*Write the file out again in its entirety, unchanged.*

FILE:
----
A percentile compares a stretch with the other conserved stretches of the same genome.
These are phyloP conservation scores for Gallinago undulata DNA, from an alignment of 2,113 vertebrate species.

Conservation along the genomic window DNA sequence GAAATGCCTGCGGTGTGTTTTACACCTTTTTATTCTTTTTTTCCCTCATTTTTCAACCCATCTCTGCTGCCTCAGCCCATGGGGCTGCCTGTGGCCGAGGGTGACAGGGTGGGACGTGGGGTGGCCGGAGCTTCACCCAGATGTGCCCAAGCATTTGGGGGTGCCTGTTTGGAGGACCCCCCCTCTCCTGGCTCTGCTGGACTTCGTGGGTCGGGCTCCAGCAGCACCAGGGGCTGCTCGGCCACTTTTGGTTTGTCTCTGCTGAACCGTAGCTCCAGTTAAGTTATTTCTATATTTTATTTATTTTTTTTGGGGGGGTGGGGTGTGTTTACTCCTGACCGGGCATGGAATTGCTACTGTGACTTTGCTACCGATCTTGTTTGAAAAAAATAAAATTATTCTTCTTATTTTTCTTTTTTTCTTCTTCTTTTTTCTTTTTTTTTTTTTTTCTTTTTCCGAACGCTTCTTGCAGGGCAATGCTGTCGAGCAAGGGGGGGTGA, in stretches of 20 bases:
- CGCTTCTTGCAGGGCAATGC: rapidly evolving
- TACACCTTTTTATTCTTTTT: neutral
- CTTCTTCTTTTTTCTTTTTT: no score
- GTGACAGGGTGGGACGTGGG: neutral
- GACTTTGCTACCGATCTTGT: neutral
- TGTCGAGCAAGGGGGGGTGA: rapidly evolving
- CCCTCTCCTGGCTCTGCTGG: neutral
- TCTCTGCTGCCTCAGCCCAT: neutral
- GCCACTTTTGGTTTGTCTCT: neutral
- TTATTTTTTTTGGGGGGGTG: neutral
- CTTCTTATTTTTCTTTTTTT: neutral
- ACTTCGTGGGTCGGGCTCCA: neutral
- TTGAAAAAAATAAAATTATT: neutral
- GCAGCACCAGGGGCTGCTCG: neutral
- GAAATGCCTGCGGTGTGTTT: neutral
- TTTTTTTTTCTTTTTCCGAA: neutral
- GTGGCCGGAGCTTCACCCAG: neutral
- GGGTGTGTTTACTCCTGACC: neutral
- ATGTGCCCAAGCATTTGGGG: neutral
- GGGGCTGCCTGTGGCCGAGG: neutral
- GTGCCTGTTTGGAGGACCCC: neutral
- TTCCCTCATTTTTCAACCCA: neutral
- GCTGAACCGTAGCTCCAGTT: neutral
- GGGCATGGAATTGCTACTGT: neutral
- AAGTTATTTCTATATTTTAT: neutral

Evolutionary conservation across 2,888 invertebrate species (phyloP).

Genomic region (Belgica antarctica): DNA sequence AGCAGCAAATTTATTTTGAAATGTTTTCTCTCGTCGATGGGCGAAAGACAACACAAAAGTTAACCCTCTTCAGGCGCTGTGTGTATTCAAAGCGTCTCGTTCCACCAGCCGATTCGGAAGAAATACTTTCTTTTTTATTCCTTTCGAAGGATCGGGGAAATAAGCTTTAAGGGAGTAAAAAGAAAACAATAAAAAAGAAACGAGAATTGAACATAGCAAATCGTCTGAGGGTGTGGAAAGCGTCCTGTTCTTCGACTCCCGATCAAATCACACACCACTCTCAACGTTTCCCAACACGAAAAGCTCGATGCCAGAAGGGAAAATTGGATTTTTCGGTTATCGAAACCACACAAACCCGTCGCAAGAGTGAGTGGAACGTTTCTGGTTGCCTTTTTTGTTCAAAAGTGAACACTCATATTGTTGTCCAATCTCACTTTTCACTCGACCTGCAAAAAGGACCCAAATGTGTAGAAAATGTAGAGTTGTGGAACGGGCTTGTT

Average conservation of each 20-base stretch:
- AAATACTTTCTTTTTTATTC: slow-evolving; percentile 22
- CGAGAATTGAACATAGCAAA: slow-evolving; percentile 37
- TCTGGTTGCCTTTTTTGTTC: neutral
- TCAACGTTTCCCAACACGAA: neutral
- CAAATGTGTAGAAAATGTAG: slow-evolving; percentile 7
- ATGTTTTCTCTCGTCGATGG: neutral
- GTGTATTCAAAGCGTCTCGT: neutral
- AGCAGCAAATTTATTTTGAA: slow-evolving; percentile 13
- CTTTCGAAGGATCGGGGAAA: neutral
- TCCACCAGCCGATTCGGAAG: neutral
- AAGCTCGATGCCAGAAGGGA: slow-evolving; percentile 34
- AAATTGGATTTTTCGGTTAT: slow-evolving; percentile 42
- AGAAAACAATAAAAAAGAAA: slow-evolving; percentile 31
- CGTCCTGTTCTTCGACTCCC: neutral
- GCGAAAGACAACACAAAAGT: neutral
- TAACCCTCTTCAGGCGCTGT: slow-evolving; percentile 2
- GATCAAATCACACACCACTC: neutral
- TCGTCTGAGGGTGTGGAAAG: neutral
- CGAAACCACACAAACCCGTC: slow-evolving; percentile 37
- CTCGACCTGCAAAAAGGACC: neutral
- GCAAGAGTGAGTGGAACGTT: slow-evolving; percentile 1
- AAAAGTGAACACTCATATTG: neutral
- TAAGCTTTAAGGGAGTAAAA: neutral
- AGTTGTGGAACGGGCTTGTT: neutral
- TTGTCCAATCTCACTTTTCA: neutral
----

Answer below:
A percentile compares a stretch with the other conserved stretches of the same genome.
These are phyloP conservation scores for Gallinago undulata DNA, from an alignment of 2,113 vertebrate species.

Conservation along the genomic window DNA sequence GAAATGCCTGCGGTGTGTTTTACACCTTTTTATTCTTTTTTTCCCTCATTTTTCAACCCATCTCTGCTGCCTCAGCCCATGGGGCTGCCTGTGGCCGAGGGTGACAGGGTGGGACGTGGGGTGGCCGGAGCTTCACCCAGATGTGCCCAAGCATTTGGGGGTGCCTGTTTGGAGGACCCCCCCTCTCCTGGCTCTGCTGGACTTCGTGGGTCGGGCTCCAGCAGCACCAGGGGCTGCTCGGCCACTTTTGGTTTGTCTCTGCTGAACCGTAGCTCCAGTTAAGTTATTTCTATATTTTATTTATTTTTTTTGGGGGGGTGGGGTGTGTTTACTCCTGACCGGGCATGGAATTGCTACTGTGACTTTGCTACCGATCTTGTTTGAAAAAAATAAAATTATTCTTCTTATTTTTCTTTTTTTCTTCTTCTTTTTTCTTTTTTTTTTTTTTTCTTTTTCCGAACGCTTCTTGCAGGGCAATGCTGTCGAGCAAGGGGGGGTGA, in stretches of 20 bases:
- CGCTTCTTGCAGGGCAATGC: rapidly evolving
- TACACCTTTTTATTCTTTTT: neutral
- CTTCTTCTTTTTTCTTTTTT: no score
- GTGACAGGGTGGGACGTGGG: neutral
- GACTTTGCTACCGATCTTGT: neutral
- TGTCGAGCAAGGGGGGGTGA: rapidly evolving
- CCCTCTCCTGGCTCTGCTGG: neutral
- TCTCTGCTGCCTCAGCCCAT: neutral
- GCCACTTTTGGTTTGTCTCT: neutral
- TTATTTTTTTTGGGGGGGTG: neutral
- CTTCTTATTTTTCTTTTTTT: neutral
- ACTTCGTGGGTCGGGCTCCA: neutral
- TTGAAAAAAATAAAATTATT: neutral
- GCAGCACCAGGGGCTGCTCG: neutral
- GAAATGCCTGCGGTGTGTTT: neutral
- TTTTTTTTTCTTTTTCCGAA: neutral
- GTGGCCGGAGCTTCACCCAG: neutral
- GGGTGTGTTTACTCCTGACC: neutral
- ATGTGCCCAAGCATTTGGGG: neutral
- GGGGCTGCCTGTGGCCGAGG: neutral
- GTGCCTGTTTGGAGGACCCC: neutral
- TTCCCTCATTTTTCAACCCA: neutral
- GCTGAACCGTAGCTCCAGTT: neutral
- GGGCATGGAATTGCTACTGT: neutral
- AAGTTATTTCTATATTTTAT: neutral

Evolutionary conservation across 2,888 invertebrate species (phyloP).

Genomic region (Belgica antarctica): DNA sequence AGCAGCAAATTTATTTTGAAATGTTTTCTCTCGTCGATGGGCGAAAGACAACACAAAAGTTAACCCTCTTCAGGCGCTGTGTGTATTCAAAGCGTCTCGTTCCACCAGCCGATTCGGAAGAAATACTTTCTTTTTTATTCCTTTCGAAGGATCGGGGAAATAAGCTTTAAGGGAGTAAAAAGAAAACAATAAAAAAGAAACGAGAATTGAACATAGCAAATCGTCTGAGGGTGTGGAAAGCGTCCTGTTCTTCGACTCCCGATCAAATCACACACCACTCTCAACGTTTCCCAACACGAAAAGCTCGATGCCAGAAGGGAAAATTGGATTTTTCGGTTATCGAAACCACACAAACCCGTCGCAAGAGTGAGTGGAACGTTTCTGGTTGCCTTTTTTGTTCAAAAGTGAACACTCATATTGTTGTCCAATCTCACTTTTCACTCGACCTGCAAAAAGGACCCAAATGTGTAGAAAATGTAGAGTTGTGGAACGGGCTTGTT

Average conservation of each 20-base stretch:
- AAATACTTTCTTTTTTATTC: slow-evolving; percentile 22
- CGAGAATTGAACATAGCAAA: slow-evolving; percentile 37
- TCTGGTTGCCTTTTTTGTTC: neutral
- TCAACGTTTCCCAACACGAA: neutral
- CAAATGTGTAGAAAATGTAG: slow-evolving; percentile 7
- ATGTTTTCTCTCGTCGATGG: neutral
- GTGTATTCAAAGCGTCTCGT: neutral
- AGCAGCAAATTTATTTTGAA: slow-evolving; percentile 13
- CTTTCGAAGGATCGGGGAAA: neutral
- TCCACCAGCCGATTCGGAAG: neutral
- AAGCTCGATGCCAGAAGGGA: slow-evolving; percentile 34
- AAATTGGATTTTTCGGTTAT: slow-evolving; percentile 42
- AGAAAACAATAAAAAAGAAA: slow-evolving; percentile 31
- CGTCCTGTTCTTCGACTCCC: neutral
- GCGAAAGACAACACAAAAGT: neutral
- TAACCCTCTTCAGGCGCTGT: slow-evolving; percentile 2
- GATCAAATCACACACCACTC: neutral
- TCGTCTGAGGGTGTGGAAAG: neutral
- CGAAACCACACAAACCCGTC: slow-evolving; percentile 37
- CTCGACCTGCAAAAAGGACC: neutral
- GCAAGAGTGAGTGGAACGTT: slow-evolving; percentile 1
- AAAAGTGAACACTCATATTG: neutral
- TAAGCTTTAAGGGAGTAAAA: neutral
- AGTTGTGGAACGGGCTTGTT: neutral
- TTGTCCAATCTCACTTTTCA: neutral